Let’s look at some of the comments from those that would be King, in regard to the most fundamental principles of our Constitution:


Professor Newt Gingrich, who aspires to be the senior spokesman for the GOP and the conservative point of view, says that he would summon judges before Congress to explain their decisions and consider impeaching judges over their rulings. So, who does he think that he is? How can the 3 branches check each other when one branch can nullify the power of any of the others? He has obviously been reduced from scholarship to just another shamelessly cheap purveyor of red meat seasoned with scraps of the Constitution for added flavor on behalf of the ignorant masses to whom he hopes to appeal. He is a genius in line with: http://credence2.hubpages.com/hub/Baby-Boomer-Chronicles-Wile-E-Coyote-Super-Genius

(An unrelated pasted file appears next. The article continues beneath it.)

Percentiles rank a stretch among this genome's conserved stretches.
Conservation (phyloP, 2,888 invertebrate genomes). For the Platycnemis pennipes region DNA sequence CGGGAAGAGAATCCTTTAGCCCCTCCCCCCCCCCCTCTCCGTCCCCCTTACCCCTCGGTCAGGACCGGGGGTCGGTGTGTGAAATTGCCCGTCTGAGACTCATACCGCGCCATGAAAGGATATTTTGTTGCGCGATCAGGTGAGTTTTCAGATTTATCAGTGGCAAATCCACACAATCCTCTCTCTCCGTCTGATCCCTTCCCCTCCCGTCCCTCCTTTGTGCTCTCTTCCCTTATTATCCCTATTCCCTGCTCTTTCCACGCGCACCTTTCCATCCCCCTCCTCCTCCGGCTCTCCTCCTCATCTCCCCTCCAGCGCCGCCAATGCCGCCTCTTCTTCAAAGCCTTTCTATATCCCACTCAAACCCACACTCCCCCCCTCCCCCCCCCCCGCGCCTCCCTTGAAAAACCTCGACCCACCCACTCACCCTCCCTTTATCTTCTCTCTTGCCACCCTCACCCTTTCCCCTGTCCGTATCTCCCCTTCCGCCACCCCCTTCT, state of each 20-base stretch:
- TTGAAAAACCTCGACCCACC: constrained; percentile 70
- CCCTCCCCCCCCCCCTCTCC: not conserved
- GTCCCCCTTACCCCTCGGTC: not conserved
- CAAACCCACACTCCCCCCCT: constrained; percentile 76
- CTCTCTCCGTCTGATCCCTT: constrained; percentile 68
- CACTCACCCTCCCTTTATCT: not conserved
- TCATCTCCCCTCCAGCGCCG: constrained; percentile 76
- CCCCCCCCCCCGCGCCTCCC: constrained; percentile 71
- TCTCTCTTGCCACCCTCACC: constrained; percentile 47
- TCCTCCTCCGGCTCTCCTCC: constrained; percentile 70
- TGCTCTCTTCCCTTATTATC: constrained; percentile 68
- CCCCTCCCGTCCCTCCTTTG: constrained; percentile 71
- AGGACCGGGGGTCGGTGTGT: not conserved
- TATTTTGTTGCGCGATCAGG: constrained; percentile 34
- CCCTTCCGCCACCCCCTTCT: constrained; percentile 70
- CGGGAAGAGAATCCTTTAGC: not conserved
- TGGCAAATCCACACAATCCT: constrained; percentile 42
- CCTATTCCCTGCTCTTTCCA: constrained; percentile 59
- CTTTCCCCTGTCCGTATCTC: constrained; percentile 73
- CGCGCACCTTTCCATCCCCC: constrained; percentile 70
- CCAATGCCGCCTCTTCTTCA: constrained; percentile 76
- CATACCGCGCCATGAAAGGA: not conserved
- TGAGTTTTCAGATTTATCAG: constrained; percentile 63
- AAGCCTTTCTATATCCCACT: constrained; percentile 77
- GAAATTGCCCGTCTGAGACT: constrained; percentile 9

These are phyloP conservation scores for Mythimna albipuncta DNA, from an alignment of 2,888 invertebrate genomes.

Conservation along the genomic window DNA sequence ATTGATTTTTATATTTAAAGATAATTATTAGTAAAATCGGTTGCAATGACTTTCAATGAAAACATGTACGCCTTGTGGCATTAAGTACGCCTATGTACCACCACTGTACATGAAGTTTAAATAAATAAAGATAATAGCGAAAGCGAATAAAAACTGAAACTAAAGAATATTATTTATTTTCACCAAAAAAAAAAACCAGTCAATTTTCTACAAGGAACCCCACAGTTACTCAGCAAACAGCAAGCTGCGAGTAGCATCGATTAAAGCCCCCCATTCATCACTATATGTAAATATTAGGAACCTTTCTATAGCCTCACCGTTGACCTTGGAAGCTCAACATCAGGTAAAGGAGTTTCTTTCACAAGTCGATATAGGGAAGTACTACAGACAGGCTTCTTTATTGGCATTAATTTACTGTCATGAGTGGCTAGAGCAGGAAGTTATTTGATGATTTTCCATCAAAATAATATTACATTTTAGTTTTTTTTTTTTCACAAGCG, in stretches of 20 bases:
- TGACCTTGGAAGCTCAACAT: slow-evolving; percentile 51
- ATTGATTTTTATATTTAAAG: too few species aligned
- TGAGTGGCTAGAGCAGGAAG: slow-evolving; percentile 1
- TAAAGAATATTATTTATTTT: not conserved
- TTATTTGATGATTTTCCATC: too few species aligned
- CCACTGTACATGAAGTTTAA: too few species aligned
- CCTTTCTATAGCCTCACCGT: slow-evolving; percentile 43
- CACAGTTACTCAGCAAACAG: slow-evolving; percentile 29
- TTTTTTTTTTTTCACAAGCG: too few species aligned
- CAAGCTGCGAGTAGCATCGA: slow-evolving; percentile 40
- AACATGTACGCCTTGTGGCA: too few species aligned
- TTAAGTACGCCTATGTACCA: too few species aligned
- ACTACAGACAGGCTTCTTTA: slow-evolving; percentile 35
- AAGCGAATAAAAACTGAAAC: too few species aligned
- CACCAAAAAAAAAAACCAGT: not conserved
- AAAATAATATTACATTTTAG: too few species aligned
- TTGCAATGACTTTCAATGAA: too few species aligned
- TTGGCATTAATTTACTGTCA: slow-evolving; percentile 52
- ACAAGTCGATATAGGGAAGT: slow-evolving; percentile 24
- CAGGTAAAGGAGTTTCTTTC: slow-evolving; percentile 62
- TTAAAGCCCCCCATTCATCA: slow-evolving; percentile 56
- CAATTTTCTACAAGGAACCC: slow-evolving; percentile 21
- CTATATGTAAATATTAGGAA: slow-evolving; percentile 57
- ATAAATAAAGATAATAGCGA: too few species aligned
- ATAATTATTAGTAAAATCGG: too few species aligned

Mr. Plain Speaking, Rick Perry says that there should be an end to lifetime tenure for Supreme Court Justices. Oh really? The court was created to make it possible for these men and women to focus on the constitutionality of cases brought before them. I don’t want them involved in politics and the pressures associated with appealing to the ridiculous tenets of rightwing fanatics. Somebody needs to ask Rick if there is anything under that 10 gallon hat of his. Time after time he seems to have a problem with speaking judiciously and appropriately. Perhaps it is time that he uses his head for something other than a hat rack.